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The Six Pillars of Calculus

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Trigonometry Review

The basic trig functions
Basic trig identities
The unit circle
Addition of angles, double and half angle formulas
The law of sines and the law of cosines
Graphs of Trig Functions

Exponential Functions

Exponentials with positive integer exponents
Fractional and negative powers
The function $f(x)=a^x$ and its graph
Exponential growth and decay

Logarithms and Inverse functions

Inverse Functions
How to find a formula for an inverse function
Logarithms as Inverse Exponentials
Inverse Trig Functions

Intro to Limits

Overview
Definition
One-sided Limits
When limits don't exist
Infinite Limits
Summary

Limit Laws and Computations

Limit Laws
Intuitive idea of why these laws work
Two limit theorems
How to algebraically manipulate a 0/0?
Indeterminate forms involving fractions
Limits with Absolute Values
Limits involving indeterminate forms with square roots
Limits of Piece-wise Functions
The Squeeze Theorem

Continuity and the Intermediate Value Theorem

Definition of continuity
Continuity and piece-wise functions
Continuity properties
Types of discontinuities
The Intermediate Value Theorem
Summary of using continuity to evaluate limits

Limits at Infinity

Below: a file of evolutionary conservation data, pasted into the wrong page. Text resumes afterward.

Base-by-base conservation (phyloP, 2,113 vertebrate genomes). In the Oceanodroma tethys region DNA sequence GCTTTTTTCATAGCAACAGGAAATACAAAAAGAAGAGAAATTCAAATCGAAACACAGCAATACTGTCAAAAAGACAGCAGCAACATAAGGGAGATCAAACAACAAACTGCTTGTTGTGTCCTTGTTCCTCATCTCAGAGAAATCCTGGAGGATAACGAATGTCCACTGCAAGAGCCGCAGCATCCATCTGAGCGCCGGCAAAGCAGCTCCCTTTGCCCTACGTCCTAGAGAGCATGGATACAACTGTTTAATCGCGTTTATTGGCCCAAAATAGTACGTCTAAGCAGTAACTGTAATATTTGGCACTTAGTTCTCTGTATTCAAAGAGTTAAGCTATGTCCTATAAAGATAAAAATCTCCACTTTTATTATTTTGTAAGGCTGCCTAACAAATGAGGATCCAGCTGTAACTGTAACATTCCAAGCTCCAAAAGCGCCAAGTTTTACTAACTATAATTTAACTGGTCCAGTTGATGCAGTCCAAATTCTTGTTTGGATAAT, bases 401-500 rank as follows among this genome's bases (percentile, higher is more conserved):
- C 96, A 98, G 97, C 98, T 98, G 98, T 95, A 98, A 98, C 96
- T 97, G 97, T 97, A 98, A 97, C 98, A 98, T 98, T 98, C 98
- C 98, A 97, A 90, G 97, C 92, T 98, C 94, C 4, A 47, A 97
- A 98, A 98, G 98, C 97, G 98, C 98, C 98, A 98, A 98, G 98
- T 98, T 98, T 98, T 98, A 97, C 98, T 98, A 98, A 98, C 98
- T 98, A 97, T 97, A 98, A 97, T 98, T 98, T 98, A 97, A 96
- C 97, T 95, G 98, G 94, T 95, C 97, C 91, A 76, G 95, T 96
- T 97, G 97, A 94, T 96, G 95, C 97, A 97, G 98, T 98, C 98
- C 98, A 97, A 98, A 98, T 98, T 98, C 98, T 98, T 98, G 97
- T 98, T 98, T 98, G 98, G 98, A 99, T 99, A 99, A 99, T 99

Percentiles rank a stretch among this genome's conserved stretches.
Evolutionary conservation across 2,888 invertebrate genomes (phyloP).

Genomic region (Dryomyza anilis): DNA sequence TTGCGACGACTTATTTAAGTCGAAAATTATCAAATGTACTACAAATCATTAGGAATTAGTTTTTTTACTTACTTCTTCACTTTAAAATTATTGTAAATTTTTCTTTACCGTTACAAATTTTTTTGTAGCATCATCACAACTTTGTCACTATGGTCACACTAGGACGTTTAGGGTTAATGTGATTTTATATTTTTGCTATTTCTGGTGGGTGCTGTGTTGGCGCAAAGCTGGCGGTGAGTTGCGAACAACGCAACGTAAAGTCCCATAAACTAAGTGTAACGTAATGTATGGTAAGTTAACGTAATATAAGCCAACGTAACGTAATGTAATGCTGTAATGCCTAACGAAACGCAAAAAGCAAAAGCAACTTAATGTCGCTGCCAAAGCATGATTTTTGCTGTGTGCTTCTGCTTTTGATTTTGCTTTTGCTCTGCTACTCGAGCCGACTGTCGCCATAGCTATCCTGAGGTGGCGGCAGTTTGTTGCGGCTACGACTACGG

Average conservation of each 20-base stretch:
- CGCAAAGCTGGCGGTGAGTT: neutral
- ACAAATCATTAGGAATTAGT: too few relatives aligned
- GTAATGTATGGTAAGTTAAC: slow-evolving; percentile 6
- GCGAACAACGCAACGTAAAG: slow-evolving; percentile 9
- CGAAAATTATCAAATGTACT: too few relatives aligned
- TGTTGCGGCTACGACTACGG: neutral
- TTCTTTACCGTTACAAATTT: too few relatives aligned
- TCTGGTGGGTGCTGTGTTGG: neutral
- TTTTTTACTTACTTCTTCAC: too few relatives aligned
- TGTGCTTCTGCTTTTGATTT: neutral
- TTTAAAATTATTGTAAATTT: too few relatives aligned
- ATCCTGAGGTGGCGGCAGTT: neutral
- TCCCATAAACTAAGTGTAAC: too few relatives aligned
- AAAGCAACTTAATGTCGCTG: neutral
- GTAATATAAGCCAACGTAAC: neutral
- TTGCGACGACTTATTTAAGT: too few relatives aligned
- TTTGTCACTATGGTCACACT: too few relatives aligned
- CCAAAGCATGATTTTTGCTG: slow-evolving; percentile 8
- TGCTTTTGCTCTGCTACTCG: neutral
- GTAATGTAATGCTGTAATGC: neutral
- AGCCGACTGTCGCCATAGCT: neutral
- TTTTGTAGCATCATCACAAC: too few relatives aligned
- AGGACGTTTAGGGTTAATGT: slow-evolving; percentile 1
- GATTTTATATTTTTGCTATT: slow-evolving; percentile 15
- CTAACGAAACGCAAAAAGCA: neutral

Limits at infinity and horizontal asymptotes
Limits at infinity of rational functions
Which functions grow the fastest?
Vertical asymptotes (Redux)
Summary and selected graphs

Rates of Change

Average velocity
Instantaneous velocity
Computing an instantaneous rate of change of any function
The equation of a tangent line
The Derivative of a Function at a Point

The Derivative Function

The derivative function
Sketching the graph of $f'$
Differentiability
Notation and higher-order derivatives

Basic Differentiation Rules

The Power Rule and other basic rules
The derivative of $e^x$

Product and Quotient Rules

The Product Rule
The Quotient Rule

Derivatives of Trig Functions

Necessary Limits
Derivatives of Sine and Cosine
Derivatives of Tangent, Cotangent, Secant, and Cosecant
Summary

The Chain Rule

Two Forms of the Chain Rule
Version 1
Version 2
Why does it work?
A hybrid chain rule

Implicit Differentiation

Introduction
Examples
Derivatives of Inverse Trigs via Implicit Differentiation
A Summary

Derivatives of Logs

Formulas and Examples
Logarithmic Differentiation

In Physics
In Economics
In Biology

Related Rates

Overview
How to tackle the problems

Linear Approximation and Differentials

Overview
Examples
An example with negative $dx$

Differentiation Review

How to take derivatives
Basic Building Blocks
Product and Quotient Rules
The Chain Rule
Combining Rules
Implicit Differentiation
Logarithmic Differentiation
Conclusions and Tidbits

Absolute and Local Extrema

Definitions
The Extreme Value Theorem
Critical Numbers
Steps to Find Absolute Extrema

The Mean Value and other Theorems

Rolle's Theorems
The Mean Value Theorem
Finding $c$

$f$ vs. $f'$

Increasing/Decreasing Test and Critical Numbers
Process for finding intervals of increase/decrease
The First Derivative Test
Concavity
Concavity, Points of Inflection, and the Second Derivative Test
The Second Derivative Test
Visual Wrap-up